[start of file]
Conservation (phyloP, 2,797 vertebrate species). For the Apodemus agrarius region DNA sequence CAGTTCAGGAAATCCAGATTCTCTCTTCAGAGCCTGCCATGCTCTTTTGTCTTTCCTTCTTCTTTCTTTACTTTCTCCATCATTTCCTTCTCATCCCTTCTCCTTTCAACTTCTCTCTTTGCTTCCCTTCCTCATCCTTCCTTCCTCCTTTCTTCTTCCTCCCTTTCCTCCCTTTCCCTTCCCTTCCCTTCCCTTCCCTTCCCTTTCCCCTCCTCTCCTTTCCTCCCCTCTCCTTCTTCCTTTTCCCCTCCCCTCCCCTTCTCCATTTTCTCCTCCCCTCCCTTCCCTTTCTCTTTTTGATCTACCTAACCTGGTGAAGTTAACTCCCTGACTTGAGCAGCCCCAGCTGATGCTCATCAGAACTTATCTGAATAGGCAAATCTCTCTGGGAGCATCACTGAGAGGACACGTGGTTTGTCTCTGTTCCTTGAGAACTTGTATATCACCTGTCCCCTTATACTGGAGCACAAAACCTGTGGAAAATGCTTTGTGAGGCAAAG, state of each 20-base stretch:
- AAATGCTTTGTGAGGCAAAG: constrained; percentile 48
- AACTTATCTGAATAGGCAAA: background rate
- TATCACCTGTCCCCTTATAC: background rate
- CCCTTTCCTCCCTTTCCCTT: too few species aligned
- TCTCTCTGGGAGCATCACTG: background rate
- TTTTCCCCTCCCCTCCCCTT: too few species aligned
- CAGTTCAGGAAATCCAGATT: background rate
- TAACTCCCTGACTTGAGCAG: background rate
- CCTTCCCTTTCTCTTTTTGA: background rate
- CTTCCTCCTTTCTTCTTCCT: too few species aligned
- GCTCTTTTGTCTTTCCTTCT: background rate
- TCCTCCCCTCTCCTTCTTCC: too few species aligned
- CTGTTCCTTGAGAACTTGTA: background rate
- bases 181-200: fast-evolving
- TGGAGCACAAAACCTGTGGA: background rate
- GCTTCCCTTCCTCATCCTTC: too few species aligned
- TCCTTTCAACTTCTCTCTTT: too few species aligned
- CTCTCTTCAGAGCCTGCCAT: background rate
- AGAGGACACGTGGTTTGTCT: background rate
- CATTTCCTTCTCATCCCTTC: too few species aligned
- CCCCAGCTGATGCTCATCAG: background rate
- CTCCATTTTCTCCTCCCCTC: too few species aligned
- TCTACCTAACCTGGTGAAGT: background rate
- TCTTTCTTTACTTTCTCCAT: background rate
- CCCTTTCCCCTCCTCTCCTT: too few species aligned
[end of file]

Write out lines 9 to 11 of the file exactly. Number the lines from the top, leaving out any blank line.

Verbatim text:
- TAACTCCCTGACTTGAGCAG: background rate
- CCTTCCCTTTCTCTTTTTGA: background rate
- CTTCCTCCTTTCTTCTTCCT: too few species aligned